Lord visits Havant school to talk about parliament

Grant Fielder in action, airborne above headteacher Mrs Bush during his visit to Langstone Junior School Portsmouth with Olympic swimmer Katy Sexton ''     Picture: Chris Moorhouse

WATCH Mountain biker’s spectacular stunts as sporting heroes visit Portsmouth school

  • Peer visited school as part of House of Lords educational outreach programme
  • Pupils delighted to discover an hereditary lord was ‘just an ordinary person’
Have your say

THE titled grandson of a former Prime Minister visited a school to explain how life in the House of Lords works.

Earl John Attlee, known as Lord Attlee, is an hereditary peer whose grandfather Clement Attlee held the highest office from 1945 to 1951.

Lord Attlee with headteacher Helen Cassady and pupils from Havant Academy

Lord Attlee with headteacher Helen Cassady and pupils from Havant Academy

Lord Attlee’s visit to Havant Academy in West Leigh yesterday was part of the Peers in Schools programme, an educational outreach project run by members of the House of Lords to explain what they do and why.

Lord Attlee described life in the second chamber of the parliament and was asked probing questions by some of the 40 pupils at the talk.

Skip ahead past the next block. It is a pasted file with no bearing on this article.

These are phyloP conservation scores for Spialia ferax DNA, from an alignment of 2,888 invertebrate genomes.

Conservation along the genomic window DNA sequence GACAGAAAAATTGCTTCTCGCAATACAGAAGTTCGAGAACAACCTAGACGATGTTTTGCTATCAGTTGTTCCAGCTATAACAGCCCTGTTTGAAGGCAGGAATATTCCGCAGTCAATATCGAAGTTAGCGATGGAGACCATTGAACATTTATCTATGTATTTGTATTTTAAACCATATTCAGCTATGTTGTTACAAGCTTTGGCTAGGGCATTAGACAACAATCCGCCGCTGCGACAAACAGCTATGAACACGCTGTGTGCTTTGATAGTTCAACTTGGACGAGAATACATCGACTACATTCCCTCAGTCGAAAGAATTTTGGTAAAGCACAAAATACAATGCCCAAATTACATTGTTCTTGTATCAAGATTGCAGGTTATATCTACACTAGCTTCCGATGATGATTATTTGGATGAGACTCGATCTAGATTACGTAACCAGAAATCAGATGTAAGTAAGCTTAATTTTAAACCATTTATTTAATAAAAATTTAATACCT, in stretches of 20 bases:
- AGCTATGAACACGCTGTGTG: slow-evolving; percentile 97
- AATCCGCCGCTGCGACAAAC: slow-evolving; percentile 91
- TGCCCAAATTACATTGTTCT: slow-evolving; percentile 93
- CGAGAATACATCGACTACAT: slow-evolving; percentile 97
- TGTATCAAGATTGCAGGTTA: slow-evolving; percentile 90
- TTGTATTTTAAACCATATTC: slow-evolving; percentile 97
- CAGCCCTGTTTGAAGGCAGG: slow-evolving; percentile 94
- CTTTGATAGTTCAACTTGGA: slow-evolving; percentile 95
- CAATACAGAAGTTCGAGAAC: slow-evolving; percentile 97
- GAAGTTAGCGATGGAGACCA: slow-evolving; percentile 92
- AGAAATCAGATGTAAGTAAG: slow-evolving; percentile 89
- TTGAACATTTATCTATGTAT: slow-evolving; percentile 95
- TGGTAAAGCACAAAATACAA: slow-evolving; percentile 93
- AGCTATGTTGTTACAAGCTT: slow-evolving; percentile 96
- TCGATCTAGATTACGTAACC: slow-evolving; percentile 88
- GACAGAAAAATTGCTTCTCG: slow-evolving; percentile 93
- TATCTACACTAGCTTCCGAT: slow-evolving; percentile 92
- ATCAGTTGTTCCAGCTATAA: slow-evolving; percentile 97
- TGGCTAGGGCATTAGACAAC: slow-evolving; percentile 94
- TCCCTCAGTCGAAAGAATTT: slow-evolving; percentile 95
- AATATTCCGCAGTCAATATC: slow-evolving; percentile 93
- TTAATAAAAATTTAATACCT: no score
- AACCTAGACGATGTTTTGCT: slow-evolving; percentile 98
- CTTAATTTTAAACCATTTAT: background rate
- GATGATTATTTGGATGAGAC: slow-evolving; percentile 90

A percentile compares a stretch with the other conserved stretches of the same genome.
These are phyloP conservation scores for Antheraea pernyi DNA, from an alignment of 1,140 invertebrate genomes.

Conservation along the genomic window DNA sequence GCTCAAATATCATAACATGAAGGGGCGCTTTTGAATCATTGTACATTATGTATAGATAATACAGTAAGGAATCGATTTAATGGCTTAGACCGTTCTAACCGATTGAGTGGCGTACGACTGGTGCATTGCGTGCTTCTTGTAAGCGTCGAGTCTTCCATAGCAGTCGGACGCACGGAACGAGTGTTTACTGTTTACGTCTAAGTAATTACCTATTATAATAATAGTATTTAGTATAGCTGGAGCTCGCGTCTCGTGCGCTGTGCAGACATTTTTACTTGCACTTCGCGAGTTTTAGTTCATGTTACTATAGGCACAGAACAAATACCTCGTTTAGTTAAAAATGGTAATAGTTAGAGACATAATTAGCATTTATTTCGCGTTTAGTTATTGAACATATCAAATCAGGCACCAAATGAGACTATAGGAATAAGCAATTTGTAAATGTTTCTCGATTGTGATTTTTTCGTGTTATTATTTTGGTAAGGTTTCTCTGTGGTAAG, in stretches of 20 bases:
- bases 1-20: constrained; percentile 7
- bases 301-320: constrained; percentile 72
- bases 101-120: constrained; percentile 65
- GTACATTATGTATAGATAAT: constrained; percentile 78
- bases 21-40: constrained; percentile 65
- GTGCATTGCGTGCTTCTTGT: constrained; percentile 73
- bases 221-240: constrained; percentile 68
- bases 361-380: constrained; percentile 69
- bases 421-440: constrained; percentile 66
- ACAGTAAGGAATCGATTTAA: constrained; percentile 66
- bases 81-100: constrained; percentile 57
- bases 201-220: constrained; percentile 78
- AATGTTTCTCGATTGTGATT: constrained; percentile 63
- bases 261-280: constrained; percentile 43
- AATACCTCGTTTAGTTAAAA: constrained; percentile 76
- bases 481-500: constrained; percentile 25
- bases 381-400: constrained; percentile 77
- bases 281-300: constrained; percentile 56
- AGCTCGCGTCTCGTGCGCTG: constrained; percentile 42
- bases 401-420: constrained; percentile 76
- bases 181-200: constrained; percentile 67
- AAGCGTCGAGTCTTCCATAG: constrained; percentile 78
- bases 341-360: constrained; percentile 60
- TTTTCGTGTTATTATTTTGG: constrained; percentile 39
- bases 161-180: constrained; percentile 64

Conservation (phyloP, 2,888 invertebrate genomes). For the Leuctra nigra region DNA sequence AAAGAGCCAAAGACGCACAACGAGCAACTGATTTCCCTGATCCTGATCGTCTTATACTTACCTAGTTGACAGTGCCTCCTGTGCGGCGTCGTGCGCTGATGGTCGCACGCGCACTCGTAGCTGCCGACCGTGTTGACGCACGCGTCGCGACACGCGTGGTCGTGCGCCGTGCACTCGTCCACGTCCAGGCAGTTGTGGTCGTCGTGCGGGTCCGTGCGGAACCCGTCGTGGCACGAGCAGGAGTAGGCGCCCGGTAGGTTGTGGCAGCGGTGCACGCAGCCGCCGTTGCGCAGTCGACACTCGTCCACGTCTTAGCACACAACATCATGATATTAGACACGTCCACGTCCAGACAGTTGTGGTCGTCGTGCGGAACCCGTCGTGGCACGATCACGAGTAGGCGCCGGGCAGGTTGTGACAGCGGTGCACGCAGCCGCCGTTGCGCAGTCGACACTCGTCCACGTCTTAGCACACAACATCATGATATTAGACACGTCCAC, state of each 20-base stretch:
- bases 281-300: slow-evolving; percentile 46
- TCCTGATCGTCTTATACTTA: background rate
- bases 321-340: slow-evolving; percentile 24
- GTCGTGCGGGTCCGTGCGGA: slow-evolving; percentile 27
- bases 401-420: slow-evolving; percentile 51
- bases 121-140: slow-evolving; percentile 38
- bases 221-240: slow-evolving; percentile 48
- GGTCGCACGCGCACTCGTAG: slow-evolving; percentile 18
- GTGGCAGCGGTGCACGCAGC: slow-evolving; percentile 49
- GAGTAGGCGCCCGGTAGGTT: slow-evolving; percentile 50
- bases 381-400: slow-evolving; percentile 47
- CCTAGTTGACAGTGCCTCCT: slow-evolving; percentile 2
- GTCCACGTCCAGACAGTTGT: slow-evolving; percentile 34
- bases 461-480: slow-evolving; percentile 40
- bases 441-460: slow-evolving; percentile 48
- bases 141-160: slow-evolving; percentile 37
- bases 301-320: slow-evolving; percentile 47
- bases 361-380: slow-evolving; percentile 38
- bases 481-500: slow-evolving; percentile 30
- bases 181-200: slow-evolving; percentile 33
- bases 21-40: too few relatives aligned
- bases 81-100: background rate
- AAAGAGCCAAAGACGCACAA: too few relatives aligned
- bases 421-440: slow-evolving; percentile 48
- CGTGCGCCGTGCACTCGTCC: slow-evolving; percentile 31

Lord Attlee said: ‘I never expected to take my seat in the House of Lords.

‘I imagined at some point we would have fully reformed so, therefore, I have an ordinary career.’

I’ve been really impressed by how engaged the young people are

Lord Attlee

Despite his grandfather being a towering figure in the Labour Party, the current Lord Attlee is Conservative.

He works in the transport industry and was also a Territorial Army officer who served in Bosnia and Iraq.

He said this experience of everyday life is vital for his work in the House of Lords.

And he says working with schools such as Havant Academy has helped him as much as it has helped the students.

He said: ‘It’s a fabulous opportunity for me to see how they work, compare them.

‘I’ve been really impressed by how engaged the young people are.

‘It’s even altered my thinking about whether we should lower the voting age.’

Year 11 pupil Elizabeth Cameron, 15, said: ‘I don’t agree with Lord Attlee’s politics but he seems like a nice man.

‘It’s really good to meet someone from the House of Lords, especially for pupils thinking about going into politics.’

And head boy Andrew Scott, 15, said: ‘It was really enjoyable to meet the grandson of such an iconic Prime Minister.

‘I was impressed with how ordinary he is, considering he is a lord. And how similar he is to us.’